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Language & Thought.docx

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Department
Psychology
Course
PS261
Professor
Don Morgenson
Semester
Winter

Description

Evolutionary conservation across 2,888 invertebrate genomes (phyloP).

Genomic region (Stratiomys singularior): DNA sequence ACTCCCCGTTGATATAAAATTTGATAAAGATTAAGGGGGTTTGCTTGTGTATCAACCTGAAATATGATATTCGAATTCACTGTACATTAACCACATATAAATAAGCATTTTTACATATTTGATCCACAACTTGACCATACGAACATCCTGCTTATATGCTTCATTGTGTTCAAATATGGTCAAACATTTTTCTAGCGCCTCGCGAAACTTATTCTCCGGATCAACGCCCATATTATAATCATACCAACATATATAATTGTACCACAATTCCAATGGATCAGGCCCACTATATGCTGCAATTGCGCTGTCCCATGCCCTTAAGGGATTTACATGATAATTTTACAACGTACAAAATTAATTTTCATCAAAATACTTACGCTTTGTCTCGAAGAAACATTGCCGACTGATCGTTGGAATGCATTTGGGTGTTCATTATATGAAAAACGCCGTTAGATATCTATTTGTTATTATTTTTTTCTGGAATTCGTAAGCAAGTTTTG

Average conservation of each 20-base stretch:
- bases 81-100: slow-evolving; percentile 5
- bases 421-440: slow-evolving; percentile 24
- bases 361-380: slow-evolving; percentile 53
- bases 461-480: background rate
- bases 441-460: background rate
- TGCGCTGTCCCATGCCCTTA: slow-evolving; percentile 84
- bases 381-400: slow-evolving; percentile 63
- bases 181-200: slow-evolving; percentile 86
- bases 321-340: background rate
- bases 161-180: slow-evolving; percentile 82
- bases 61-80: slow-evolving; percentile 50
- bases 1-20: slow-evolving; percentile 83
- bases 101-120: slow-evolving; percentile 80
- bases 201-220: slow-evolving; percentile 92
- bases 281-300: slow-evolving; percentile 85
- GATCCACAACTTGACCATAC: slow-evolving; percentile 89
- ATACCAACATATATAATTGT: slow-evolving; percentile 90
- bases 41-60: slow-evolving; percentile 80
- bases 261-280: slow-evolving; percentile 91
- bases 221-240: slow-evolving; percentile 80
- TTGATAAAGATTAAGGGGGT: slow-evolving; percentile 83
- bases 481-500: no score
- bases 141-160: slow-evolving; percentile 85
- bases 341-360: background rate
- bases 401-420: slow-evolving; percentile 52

Language & Thought – Thursday January 30, 2014 Properties of language • Creative • Structured • Meaningful • Communicative Creative • Effortlessly create new sentences o Have a finite vocabulary that can be combined in infinite ways o Example: Wanna go out for dinner? Want to fetch some grub? Would you  like to dine out? Structured • Although creative – there are some restrictions • These are regularities of language (not necessarily grammar rules) • Example: can end a sentence with a preposition and be understood, can’t say  “dinner the” Meaningful: • Each word represents an idea o Object (cat or dog), action (bites), abstraction, quality • Grammar/structure also contribute to the idea o Dog bites cat OR cat bites dog Communicative • Some language is private – for ourselves • Most language is directed at and around others, social activity • Need to know the sounds, words, sentences of language AND principles of  conversation Conversation: Pragmatics • Knowing how to speak to whom • Child, loved one, stranger, employer, enemy, expert etc.  Structure of Language • Phonemes  • Morphemes • Syntax Phonemes • Requires sounds • Sound require physiological structures • Phonemes o Smallest units of sound recognized as separate in a given language o Do not correspond to letters of alphabet o Meaningful perceptual units • Humans can produce 100s of phonemes o No language uses all o About 40 phonemes in English  Other languages may have different number Morpheme • Fundamental units of meaning o Combination of phonemes o English: 40 phonemes; more than 80,000 morphemes for the average  person • Semantics = meaning • Morphemes from words o Some are single syllable words (hat, bat) o Some are single letters (s, ed) o Example: Strangers  Strange – root word, r – person, s – people Syntax • Rules for combining words together into meaningful phrases • How you phrase, gives the meaning o Ambiguity o They are hunting dogs o Can be: They are hunting..dogs or They.. are… hunting dogs • Grammar rules Structure & Meaning • Surface structure is how you parse the sentence into meaningful units • Ambiguity – when the underlying proposition is not clear o Example: smoking
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